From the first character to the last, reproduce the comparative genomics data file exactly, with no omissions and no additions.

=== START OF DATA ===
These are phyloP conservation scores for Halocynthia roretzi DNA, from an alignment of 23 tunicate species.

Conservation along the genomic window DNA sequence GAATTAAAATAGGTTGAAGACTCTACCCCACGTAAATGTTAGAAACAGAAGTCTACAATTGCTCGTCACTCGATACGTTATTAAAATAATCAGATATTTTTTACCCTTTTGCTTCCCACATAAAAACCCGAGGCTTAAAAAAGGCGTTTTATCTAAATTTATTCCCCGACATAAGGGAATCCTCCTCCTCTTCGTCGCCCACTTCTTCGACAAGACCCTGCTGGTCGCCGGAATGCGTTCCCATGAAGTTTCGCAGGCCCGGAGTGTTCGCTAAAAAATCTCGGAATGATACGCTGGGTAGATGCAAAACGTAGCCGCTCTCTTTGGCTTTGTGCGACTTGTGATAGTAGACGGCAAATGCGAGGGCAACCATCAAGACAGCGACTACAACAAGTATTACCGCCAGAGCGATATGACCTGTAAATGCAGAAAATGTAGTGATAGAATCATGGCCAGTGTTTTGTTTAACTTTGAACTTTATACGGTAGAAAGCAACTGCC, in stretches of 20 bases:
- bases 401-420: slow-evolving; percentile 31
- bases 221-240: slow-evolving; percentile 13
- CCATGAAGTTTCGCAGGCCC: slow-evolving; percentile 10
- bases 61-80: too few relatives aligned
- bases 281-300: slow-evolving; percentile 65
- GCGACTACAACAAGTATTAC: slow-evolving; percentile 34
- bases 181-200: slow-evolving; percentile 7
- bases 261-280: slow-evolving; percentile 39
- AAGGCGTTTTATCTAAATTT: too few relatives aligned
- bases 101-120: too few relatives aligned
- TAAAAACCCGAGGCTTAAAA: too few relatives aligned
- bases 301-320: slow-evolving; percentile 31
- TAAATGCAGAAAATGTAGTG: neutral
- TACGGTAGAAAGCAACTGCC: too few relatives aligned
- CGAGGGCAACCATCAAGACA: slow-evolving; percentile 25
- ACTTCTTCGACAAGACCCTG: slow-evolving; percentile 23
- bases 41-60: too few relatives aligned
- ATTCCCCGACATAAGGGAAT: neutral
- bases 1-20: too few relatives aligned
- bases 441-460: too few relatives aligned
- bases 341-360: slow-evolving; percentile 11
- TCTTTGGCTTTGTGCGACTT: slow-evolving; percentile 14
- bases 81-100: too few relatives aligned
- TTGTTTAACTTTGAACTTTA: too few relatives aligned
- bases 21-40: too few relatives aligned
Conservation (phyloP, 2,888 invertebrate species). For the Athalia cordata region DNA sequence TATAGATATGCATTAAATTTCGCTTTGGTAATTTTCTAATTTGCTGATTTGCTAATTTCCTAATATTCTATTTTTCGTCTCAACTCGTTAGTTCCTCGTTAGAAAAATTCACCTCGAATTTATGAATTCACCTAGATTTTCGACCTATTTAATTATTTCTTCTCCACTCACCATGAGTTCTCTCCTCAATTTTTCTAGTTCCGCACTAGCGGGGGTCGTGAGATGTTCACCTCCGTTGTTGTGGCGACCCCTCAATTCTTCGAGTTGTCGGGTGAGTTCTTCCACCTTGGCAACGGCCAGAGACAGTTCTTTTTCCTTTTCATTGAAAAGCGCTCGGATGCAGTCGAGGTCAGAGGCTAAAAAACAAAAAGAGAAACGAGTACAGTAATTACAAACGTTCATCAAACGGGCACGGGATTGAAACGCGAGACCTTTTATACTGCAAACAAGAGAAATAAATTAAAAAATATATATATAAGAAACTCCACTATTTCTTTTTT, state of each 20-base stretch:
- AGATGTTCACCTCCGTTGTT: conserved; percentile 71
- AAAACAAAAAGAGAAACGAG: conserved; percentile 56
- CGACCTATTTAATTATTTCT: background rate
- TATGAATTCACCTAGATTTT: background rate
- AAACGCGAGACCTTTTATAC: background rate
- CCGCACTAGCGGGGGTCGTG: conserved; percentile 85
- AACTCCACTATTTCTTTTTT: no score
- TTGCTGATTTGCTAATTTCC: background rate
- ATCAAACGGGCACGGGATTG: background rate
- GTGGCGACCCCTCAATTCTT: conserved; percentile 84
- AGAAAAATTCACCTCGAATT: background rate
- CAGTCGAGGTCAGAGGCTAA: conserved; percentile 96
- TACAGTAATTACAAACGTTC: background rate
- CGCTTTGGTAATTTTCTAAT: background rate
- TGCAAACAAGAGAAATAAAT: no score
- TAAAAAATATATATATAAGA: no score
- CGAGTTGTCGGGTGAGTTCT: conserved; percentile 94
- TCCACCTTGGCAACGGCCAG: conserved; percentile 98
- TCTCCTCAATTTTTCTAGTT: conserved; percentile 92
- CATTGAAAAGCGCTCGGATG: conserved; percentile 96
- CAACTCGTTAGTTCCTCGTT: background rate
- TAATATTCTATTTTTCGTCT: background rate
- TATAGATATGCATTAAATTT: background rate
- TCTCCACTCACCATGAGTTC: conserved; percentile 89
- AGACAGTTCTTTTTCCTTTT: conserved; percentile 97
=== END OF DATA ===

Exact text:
These are phyloP conservation scores for Halocynthia roretzi DNA, from an alignment of 23 tunicate species.

Conservation along the genomic window DNA sequence GAATTAAAATAGGTTGAAGACTCTACCCCACGTAAATGTTAGAAACAGAAGTCTACAATTGCTCGTCACTCGATACGTTATTAAAATAATCAGATATTTTTTACCCTTTTGCTTCCCACATAAAAACCCGAGGCTTAAAAAAGGCGTTTTATCTAAATTTATTCCCCGACATAAGGGAATCCTCCTCCTCTTCGTCGCCCACTTCTTCGACAAGACCCTGCTGGTCGCCGGAATGCGTTCCCATGAAGTTTCGCAGGCCCGGAGTGTTCGCTAAAAAATCTCGGAATGATACGCTGGGTAGATGCAAAACGTAGCCGCTCTCTTTGGCTTTGTGCGACTTGTGATAGTAGACGGCAAATGCGAGGGCAACCATCAAGACAGCGACTACAACAAGTATTACCGCCAGAGCGATATGACCTGTAAATGCAGAAAATGTAGTGATAGAATCATGGCCAGTGTTTTGTTTAACTTTGAACTTTATACGGTAGAAAGCAACTGCC, in stretches of 20 bases:
- bases 401-420: slow-evolving; percentile 31
- bases 221-240: slow-evolving; percentile 13
- CCATGAAGTTTCGCAGGCCC: slow-evolving; percentile 10
- bases 61-80: too few relatives aligned
- bases 281-300: slow-evolving; percentile 65
- GCGACTACAACAAGTATTAC: slow-evolving; percentile 34
- bases 181-200: slow-evolving; percentile 7
- bases 261-280: slow-evolving; percentile 39
- AAGGCGTTTTATCTAAATTT: too few relatives aligned
- bases 101-120: too few relatives aligned
- TAAAAACCCGAGGCTTAAAA: too few relatives aligned
- bases 301-320: slow-evolving; percentile 31
- TAAATGCAGAAAATGTAGTG: neutral
- TACGGTAGAAAGCAACTGCC: too few relatives aligned
- CGAGGGCAACCATCAAGACA: slow-evolving; percentile 25
- ACTTCTTCGACAAGACCCTG: slow-evolving; percentile 23
- bases 41-60: too few relatives aligned
- ATTCCCCGACATAAGGGAAT: neutral
- bases 1-20: too few relatives aligned
- bases 441-460: too few relatives aligned
- bases 341-360: slow-evolving; percentile 11
- TCTTTGGCTTTGTGCGACTT: slow-evolving; percentile 14
- bases 81-100: too few relatives aligned
- TTGTTTAACTTTGAACTTTA: too few relatives aligned
- bases 21-40: too few relatives aligned
Conservation (phyloP, 2,888 invertebrate species). For the Athalia cordata region DNA sequence TATAGATATGCATTAAATTTCGCTTTGGTAATTTTCTAATTTGCTGATTTGCTAATTTCCTAATATTCTATTTTTCGTCTCAACTCGTTAGTTCCTCGTTAGAAAAATTCACCTCGAATTTATGAATTCACCTAGATTTTCGACCTATTTAATTATTTCTTCTCCACTCACCATGAGTTCTCTCCTCAATTTTTCTAGTTCCGCACTAGCGGGGGTCGTGAGATGTTCACCTCCGTTGTTGTGGCGACCCCTCAATTCTTCGAGTTGTCGGGTGAGTTCTTCCACCTTGGCAACGGCCAGAGACAGTTCTTTTTCCTTTTCATTGAAAAGCGCTCGGATGCAGTCGAGGTCAGAGGCTAAAAAACAAAAAGAGAAACGAGTACAGTAATTACAAACGTTCATCAAACGGGCACGGGATTGAAACGCGAGACCTTTTATACTGCAAACAAGAGAAATAAATTAAAAAATATATATATAAGAAACTCCACTATTTCTTTTTT, state of each 20-base stretch:
- AGATGTTCACCTCCGTTGTT: conserved; percentile 71
- AAAACAAAAAGAGAAACGAG: conserved; percentile 56
- CGACCTATTTAATTATTTCT: background rate
- TATGAATTCACCTAGATTTT: background rate
- AAACGCGAGACCTTTTATAC: background rate
- CCGCACTAGCGGGGGTCGTG: conserved; percentile 85
- AACTCCACTATTTCTTTTTT: no score
- TTGCTGATTTGCTAATTTCC: background rate
- ATCAAACGGGCACGGGATTG: background rate
- GTGGCGACCCCTCAATTCTT: conserved; percentile 84
- AGAAAAATTCACCTCGAATT: background rate
- CAGTCGAGGTCAGAGGCTAA: conserved; percentile 96
- TACAGTAATTACAAACGTTC: background rate
- CGCTTTGGTAATTTTCTAAT: background rate
- TGCAAACAAGAGAAATAAAT: no score
- TAAAAAATATATATATAAGA: no score
- CGAGTTGTCGGGTGAGTTCT: conserved; percentile 94
- TCCACCTTGGCAACGGCCAG: conserved; percentile 98
- TCTCCTCAATTTTTCTAGTT: conserved; percentile 92
- CATTGAAAAGCGCTCGGATG: conserved; percentile 96
- CAACTCGTTAGTTCCTCGTT: background rate
- TAATATTCTATTTTTCGTCT: background rate
- TATAGATATGCATTAAATTT: background rate
- TCTCCACTCACCATGAGTTC: conserved; percentile 89
- AGACAGTTCTTTTTCCTTTT: conserved; percentile 97